as collaboration. Besides, it is unclear what orchestration means to
semantic integration.

Service collaboration - possibly later - From business integration point of
view, there is
merit in recognizing this idea, though I doubt WS-A would be the right forum
for furthering it - ebTWG is working on it now.
I have not thought through what this means to the semantic
integration community. Does it mean, an preferred order of inferencing
sequence (a-priori)?
Or, could it be a dynamic collaboration of ontologies for conducting a
service?
We may simply say that, yes, there is value in having services collaborate,
and let it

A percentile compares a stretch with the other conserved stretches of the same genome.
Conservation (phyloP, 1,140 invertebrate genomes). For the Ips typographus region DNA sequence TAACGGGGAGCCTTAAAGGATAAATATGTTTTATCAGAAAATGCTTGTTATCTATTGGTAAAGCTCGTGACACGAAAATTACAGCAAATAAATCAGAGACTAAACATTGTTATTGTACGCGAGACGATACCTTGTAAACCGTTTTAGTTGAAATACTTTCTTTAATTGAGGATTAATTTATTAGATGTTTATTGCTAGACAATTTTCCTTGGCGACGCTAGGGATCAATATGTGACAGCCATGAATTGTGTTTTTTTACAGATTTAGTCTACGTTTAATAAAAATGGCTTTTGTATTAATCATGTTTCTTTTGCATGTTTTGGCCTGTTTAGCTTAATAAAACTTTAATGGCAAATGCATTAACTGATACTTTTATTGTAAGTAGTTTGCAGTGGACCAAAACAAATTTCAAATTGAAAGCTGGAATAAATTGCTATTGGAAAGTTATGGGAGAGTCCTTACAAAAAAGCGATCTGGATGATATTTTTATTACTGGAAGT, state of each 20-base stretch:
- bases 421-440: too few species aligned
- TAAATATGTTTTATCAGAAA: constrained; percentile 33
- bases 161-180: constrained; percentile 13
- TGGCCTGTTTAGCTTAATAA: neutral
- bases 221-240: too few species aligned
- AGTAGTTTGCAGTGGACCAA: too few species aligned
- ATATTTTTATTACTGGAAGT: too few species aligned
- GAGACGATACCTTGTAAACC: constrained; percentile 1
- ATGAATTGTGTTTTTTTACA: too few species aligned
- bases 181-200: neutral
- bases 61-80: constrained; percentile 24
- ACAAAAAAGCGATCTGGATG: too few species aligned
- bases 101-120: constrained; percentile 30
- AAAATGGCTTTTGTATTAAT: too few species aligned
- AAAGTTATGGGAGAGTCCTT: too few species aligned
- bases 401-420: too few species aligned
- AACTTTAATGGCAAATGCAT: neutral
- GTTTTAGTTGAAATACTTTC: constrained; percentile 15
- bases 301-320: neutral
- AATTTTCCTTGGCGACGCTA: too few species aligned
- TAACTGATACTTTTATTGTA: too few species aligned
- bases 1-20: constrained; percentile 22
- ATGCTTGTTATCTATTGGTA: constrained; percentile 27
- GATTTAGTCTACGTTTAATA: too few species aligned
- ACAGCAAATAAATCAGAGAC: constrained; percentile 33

take shape later.

Ontologies/vocabularies - yes, a little later - I do think that when we have
a service "independently described," then surprisingly, it can be described
in some vocabularies, and ontology, crudely, is really a set of relationship
on base vocabularies. Thus, I do think within the "independent description"
axis, the next stage is the vocabularies. However, I would rather defer the
actual creation of these to the respective communities.

Now in brief, I suggest that we view web services idea hanging from 
and grow through three axes: 
	unique identification,  - URI/...
	independent specification, - WSDL/vocabulary/ontology
	and interaction - XMLP/intermediary/collaboration

In any case, we should start from the minimum possible
specification/definition.

With best regards,
-Suresh
--------------------www.sterlingcommerce.com--------------------------------
Suresh Damodaran Ph.D.                         
Senior Software Architect